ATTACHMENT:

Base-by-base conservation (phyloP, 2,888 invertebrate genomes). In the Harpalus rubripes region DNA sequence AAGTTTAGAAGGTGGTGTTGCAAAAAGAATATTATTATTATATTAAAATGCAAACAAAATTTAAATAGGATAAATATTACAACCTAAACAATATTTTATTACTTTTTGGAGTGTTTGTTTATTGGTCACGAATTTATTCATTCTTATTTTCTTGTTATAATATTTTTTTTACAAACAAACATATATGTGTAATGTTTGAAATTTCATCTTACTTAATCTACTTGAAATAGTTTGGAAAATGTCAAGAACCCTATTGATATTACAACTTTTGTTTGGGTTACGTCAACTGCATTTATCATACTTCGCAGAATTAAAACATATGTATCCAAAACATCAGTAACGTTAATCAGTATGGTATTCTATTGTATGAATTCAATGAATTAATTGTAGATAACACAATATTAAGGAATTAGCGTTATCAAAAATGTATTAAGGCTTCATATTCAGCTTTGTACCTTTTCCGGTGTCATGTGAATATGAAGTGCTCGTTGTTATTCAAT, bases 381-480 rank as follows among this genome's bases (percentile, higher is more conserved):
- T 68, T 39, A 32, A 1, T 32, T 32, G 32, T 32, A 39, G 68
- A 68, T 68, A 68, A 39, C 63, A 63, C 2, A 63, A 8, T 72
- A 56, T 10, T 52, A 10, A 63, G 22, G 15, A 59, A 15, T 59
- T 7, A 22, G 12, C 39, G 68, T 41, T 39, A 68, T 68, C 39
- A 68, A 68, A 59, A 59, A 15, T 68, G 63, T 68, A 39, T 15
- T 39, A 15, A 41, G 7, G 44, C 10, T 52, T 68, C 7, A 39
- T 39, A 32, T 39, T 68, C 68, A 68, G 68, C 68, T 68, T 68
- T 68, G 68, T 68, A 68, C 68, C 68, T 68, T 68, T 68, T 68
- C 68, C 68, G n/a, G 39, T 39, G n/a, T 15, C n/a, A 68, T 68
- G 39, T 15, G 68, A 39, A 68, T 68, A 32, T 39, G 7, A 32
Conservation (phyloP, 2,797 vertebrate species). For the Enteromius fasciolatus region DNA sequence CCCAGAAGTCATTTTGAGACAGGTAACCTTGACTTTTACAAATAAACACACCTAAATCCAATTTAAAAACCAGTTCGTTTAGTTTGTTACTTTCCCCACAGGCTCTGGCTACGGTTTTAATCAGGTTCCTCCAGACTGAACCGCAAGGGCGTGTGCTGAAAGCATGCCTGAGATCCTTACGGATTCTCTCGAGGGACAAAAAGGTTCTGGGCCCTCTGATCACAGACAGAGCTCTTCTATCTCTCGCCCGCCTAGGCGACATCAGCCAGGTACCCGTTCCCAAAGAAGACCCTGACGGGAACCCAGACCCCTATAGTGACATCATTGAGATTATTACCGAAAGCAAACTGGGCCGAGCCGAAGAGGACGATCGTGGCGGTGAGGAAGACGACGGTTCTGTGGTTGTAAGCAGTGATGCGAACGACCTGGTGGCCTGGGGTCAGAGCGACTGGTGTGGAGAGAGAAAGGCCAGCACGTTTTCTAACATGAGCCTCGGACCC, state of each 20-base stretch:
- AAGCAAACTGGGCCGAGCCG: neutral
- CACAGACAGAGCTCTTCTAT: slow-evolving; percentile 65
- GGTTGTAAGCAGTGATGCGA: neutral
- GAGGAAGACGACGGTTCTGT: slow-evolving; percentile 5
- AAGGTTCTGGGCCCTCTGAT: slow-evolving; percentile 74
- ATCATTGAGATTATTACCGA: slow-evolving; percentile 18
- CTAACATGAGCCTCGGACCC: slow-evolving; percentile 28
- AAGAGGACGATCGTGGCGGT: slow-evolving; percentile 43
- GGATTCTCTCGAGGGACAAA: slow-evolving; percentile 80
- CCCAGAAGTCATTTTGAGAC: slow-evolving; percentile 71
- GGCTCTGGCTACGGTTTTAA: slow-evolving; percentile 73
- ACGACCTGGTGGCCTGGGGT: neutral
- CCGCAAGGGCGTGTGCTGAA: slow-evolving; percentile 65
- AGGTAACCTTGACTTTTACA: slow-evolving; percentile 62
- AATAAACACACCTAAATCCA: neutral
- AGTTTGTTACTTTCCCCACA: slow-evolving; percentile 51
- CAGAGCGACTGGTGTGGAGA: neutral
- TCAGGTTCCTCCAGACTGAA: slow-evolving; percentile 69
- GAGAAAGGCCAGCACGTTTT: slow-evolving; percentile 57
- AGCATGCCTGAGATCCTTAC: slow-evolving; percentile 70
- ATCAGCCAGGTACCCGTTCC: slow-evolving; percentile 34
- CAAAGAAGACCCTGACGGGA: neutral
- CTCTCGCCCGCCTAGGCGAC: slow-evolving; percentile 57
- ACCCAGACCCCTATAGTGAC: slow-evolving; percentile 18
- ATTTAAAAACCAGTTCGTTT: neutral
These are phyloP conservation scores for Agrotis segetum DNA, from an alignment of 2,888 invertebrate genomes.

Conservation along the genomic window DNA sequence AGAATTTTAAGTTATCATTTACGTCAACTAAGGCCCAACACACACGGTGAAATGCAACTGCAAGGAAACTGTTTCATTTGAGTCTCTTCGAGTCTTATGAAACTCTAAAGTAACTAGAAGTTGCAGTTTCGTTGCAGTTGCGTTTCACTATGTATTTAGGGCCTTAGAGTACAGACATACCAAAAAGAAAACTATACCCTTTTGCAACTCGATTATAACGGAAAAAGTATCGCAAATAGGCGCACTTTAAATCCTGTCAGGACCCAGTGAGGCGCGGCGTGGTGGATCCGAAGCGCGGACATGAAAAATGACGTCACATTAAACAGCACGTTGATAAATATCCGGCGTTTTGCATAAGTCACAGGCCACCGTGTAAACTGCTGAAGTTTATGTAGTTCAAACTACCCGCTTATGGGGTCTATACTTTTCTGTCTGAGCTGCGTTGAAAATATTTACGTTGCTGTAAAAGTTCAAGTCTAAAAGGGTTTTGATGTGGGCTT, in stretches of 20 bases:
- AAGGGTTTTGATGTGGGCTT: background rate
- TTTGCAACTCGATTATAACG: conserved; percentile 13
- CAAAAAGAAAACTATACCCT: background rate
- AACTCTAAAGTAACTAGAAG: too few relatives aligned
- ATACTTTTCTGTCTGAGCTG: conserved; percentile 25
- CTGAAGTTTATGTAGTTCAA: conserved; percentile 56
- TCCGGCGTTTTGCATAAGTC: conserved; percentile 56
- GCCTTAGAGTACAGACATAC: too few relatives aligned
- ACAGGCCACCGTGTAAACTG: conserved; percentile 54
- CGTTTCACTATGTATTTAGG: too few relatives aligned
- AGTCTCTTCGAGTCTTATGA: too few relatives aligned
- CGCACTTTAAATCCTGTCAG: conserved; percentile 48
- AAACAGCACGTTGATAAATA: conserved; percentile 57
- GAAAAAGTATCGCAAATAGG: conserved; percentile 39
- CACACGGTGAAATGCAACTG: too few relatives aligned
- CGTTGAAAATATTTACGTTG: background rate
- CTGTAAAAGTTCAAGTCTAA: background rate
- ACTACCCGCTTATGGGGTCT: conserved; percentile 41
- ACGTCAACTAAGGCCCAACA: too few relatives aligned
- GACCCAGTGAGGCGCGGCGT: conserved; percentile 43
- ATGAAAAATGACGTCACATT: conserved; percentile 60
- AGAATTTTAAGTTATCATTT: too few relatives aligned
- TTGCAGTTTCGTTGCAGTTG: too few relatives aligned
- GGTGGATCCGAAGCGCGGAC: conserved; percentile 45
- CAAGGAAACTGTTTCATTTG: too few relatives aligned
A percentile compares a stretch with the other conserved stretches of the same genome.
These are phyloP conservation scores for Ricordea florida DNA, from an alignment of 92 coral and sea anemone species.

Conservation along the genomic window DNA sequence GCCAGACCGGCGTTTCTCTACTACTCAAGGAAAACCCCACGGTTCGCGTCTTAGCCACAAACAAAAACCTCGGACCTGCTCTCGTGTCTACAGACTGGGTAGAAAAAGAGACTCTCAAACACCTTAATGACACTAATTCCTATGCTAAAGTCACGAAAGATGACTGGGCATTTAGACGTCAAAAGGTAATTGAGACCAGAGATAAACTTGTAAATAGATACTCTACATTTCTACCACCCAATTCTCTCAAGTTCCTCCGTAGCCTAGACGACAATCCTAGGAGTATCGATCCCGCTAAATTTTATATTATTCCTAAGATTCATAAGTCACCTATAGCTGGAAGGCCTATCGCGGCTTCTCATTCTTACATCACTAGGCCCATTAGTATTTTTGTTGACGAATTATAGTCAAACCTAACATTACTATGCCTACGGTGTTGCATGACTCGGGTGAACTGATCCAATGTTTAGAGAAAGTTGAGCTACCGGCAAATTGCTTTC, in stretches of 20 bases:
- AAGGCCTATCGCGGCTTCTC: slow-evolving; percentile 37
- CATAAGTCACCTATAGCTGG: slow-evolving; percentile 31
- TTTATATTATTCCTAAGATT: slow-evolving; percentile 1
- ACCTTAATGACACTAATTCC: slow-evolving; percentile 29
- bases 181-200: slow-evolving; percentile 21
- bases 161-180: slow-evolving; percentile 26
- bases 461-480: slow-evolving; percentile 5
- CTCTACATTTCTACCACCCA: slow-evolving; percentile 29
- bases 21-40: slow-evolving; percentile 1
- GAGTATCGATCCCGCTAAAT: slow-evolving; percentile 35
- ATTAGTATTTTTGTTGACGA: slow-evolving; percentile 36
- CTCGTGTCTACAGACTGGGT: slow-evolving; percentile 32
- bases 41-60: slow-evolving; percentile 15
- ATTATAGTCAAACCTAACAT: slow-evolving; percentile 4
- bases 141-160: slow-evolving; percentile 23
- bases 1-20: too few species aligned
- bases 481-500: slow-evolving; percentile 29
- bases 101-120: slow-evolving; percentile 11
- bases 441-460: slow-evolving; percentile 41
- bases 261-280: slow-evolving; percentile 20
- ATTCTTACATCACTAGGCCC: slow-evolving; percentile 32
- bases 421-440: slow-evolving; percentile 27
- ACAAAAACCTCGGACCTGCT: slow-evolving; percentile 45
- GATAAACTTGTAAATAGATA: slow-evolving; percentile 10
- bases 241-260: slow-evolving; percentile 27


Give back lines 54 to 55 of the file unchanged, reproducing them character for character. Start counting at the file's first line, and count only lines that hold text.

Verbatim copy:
- CACACGGTGAAATGCAACTG: too few relatives aligned
- CGTTGAAAATATTTACGTTG: background rate